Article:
How Senet Works

By: Laurie L. Dove

Reconstructing Senet's Past

This Senet board from circa 1938 to 1700 B.C. has only 21 squares. The Brooklyn Museum staff suggests it was a symbolic funeral piece.
This Senet board from circa 1938 to 1700 B.C. has only 21 squares. The Brooklyn Museum staff suggests it was a symbolic funeral piece.
Photo courtesy of the Brooklyn Museum: Gaming Board, ca. 1938-1700 B.C.E. Faience, 1 5/16 x 9 3/16 x 4 1/8 in. (3.3 x 23.3 x 10.5 cm). Brooklyn Museum, Charles Edwin Wilbour Fund, 36.2. Creative Commons-BY-NC.

The game of Senet may well have been invented as an entertaining way to pass the time, but as Egyptians became increasingly fascinated with the gods, it began to take on greater symbolism. By 1300 B.C., King Tut and his contemporaries probably played Senet to simulate the journey through the underworld and perhaps even to symbolically seal their own eternal fate.

There's evidence that ancient Egyptians believed winning a Senet game could result in a soulful union with the gods. The starting square in the upper left hand corner of the game sometimes features a bird-headed divinity, thought to announce the arrival of souls into the court of judgment and arrange their passage through the netherworld.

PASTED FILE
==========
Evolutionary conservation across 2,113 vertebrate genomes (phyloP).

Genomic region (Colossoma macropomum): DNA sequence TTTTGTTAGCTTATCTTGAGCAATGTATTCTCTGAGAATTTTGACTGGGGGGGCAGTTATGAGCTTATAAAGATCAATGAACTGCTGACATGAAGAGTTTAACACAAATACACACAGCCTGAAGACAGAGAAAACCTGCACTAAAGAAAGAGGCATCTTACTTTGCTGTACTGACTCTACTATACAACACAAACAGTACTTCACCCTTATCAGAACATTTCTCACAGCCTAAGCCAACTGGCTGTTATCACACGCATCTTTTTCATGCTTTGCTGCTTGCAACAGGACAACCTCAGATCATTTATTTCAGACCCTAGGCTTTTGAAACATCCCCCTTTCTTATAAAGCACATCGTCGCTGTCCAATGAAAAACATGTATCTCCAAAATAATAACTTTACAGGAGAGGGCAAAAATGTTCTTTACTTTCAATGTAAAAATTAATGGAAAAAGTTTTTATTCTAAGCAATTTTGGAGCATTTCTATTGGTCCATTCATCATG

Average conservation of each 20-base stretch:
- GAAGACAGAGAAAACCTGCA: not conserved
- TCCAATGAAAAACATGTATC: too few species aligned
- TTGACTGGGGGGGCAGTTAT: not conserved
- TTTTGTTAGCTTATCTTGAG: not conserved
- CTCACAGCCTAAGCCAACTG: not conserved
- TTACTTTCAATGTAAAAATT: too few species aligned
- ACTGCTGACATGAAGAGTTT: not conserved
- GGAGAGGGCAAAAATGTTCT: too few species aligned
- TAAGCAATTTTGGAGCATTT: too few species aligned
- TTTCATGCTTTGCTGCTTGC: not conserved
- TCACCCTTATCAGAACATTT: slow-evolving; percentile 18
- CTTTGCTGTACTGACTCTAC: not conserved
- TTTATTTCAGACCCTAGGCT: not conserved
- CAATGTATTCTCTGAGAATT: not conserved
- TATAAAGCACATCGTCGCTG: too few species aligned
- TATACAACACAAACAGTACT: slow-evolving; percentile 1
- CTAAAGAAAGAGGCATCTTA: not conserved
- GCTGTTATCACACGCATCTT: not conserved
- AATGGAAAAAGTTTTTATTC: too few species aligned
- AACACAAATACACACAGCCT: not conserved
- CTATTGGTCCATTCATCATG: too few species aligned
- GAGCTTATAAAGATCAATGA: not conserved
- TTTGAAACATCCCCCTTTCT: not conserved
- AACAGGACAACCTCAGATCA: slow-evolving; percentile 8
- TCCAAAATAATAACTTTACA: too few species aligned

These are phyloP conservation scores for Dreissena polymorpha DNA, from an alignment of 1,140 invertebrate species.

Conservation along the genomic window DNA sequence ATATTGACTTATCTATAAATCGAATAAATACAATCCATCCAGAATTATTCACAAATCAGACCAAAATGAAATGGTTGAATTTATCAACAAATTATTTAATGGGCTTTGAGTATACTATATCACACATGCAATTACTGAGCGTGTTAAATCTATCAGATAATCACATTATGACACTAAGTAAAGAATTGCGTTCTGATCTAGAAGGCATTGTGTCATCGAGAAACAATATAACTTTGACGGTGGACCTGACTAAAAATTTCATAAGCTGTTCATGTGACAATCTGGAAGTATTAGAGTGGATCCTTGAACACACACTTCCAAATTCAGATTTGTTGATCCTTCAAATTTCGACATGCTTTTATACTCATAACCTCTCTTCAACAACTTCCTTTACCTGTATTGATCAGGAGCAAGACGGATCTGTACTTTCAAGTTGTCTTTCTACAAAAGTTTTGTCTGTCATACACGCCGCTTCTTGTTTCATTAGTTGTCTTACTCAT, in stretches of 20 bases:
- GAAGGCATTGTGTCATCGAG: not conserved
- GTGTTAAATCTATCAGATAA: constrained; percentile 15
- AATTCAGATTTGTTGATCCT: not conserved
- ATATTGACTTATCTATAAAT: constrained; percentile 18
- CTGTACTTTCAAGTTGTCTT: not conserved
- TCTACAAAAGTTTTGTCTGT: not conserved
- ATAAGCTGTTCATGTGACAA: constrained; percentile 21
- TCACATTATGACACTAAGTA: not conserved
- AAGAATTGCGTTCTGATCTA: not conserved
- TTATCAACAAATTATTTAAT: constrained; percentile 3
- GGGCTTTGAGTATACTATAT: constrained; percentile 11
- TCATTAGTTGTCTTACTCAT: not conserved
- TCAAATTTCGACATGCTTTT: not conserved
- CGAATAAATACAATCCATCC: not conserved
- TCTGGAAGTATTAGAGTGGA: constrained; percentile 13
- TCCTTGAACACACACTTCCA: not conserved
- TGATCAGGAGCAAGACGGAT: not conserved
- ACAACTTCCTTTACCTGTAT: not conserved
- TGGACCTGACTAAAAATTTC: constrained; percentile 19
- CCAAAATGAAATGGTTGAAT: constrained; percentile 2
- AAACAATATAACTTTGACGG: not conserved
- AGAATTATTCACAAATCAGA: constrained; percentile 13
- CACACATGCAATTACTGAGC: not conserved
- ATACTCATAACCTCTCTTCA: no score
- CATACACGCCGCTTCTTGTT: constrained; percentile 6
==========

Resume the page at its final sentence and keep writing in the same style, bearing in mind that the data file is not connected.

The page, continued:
As you progress through the game, you'll symbolically sail on Re-Horakhty's bark across the choppy waters of the netherworld and through its 12 dark regions (one for each hour of the night), where newly departed souls are judged for their sins and either reap their punishments (torture and annihilation) or rewards (food, drink and eternal life with Ra, the sun god). If you were the first to pass your ab from the board, your soul would be one of the fortunate ones; you'd be assured of your survival while sojourning through the netherworld and could rest assured that upon your death you'd rise with Re-Horakhty in the eastern sky at dawn, where you would become one with Ra. Not bad for winning a board game, right?

This also explains why contemporary depictions of the game increasingly mirrored Senet's value as a religious ritual rather than an entertaining pastime. Some ancient illustrations show only one person playing the game; the opponent couldn't be seen because it was the player's own soul [source: Piccione]. Eventually, the game itself may have transcended the necessity of play: Merely having it in one's tomb may have been enough to secure a positive afterlife.

Despite its religious significance and favor among the ruling classes, secular versions of Senet co-existed and were played by Egyptians of varying stations. Although the rules remained the same, the intent was vastly different; secular versions were still played recreationally.